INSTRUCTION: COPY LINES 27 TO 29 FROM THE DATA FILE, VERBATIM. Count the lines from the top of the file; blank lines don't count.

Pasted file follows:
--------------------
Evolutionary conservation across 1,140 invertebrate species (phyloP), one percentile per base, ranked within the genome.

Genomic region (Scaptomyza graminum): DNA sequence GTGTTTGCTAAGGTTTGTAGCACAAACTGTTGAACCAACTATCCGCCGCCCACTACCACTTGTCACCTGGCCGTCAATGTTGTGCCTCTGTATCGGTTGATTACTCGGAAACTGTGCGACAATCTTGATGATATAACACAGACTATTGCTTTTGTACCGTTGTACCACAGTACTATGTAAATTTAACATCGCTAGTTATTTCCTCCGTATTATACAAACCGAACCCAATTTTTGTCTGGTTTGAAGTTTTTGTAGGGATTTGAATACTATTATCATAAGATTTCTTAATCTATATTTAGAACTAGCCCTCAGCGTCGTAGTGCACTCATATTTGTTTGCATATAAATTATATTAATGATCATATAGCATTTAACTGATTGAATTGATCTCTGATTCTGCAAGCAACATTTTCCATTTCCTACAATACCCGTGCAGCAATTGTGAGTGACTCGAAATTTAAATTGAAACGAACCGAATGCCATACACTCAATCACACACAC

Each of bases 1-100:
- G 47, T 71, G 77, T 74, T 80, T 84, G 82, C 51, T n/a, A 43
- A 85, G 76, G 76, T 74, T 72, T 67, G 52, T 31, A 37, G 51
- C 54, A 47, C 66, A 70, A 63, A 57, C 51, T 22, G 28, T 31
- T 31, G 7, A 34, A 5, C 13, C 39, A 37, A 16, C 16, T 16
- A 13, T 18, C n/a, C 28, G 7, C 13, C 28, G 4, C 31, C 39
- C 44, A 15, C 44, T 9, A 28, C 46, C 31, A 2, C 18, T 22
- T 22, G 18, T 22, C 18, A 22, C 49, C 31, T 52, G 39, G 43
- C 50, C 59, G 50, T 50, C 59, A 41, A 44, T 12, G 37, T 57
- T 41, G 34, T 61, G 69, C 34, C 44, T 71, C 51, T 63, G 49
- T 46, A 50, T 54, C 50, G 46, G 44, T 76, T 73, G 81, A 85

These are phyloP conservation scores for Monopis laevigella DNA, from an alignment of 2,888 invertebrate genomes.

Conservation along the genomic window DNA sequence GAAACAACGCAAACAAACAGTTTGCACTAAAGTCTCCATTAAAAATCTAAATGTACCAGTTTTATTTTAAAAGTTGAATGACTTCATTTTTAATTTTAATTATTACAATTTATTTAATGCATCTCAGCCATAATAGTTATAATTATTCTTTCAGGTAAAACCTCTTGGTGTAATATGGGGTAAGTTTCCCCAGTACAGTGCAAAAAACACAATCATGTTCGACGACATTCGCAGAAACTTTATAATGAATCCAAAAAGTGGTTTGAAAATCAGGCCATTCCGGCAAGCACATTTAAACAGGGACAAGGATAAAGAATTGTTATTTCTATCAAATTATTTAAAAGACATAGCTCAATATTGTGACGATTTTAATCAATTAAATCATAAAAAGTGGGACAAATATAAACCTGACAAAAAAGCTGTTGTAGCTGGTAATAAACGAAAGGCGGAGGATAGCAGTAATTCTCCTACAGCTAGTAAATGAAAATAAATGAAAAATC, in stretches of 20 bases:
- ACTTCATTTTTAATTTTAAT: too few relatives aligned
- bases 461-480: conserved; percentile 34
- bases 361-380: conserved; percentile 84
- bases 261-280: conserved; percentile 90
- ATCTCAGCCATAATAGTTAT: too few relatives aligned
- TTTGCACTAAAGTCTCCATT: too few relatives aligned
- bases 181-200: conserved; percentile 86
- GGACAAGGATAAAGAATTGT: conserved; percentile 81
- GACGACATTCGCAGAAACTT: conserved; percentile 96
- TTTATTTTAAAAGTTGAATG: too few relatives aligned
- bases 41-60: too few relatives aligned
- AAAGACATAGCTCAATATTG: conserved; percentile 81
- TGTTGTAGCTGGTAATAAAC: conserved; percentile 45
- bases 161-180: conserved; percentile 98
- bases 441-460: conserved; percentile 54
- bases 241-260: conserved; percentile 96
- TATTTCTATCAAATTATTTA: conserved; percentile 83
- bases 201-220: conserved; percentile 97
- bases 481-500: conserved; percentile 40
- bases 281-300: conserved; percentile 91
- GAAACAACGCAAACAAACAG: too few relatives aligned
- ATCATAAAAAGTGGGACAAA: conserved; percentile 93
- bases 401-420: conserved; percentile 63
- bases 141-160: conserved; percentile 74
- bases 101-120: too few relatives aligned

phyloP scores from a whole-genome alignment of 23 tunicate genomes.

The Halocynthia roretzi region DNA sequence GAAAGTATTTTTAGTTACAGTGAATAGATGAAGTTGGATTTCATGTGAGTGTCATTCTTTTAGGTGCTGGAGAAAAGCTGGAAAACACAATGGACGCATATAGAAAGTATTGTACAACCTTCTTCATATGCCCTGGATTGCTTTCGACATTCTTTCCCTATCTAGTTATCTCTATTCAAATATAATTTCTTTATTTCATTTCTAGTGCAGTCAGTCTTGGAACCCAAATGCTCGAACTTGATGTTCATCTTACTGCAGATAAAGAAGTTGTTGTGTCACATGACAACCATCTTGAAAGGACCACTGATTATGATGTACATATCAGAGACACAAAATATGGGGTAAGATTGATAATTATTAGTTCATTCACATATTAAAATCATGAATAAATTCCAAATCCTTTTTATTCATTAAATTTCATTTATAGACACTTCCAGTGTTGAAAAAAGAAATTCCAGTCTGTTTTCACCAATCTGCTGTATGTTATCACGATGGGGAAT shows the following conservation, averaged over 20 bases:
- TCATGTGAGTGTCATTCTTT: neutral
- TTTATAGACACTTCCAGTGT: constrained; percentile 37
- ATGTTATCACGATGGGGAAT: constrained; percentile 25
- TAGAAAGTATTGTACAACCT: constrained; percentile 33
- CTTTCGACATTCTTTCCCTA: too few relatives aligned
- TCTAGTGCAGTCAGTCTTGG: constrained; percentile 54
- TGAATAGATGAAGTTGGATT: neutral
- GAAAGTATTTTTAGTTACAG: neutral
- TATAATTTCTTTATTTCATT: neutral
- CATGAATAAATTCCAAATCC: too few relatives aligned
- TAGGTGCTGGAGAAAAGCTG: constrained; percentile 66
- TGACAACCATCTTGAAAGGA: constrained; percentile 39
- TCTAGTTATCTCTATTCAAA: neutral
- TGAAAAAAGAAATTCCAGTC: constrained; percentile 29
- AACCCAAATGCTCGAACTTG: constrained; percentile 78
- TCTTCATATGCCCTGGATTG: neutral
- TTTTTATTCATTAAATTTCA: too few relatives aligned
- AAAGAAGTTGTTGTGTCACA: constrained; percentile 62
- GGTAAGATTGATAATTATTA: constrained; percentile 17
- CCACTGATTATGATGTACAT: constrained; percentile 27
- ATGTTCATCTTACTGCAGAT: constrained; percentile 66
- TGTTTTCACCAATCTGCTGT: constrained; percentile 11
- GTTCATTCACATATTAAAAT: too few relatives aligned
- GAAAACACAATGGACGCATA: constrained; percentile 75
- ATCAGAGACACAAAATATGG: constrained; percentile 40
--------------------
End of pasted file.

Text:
- AAAGACATAGCTCAATATTG: conserved; percentile 81
- TGTTGTAGCTGGTAATAAAC: conserved; percentile 45
- bases 161-180: conserved; percentile 98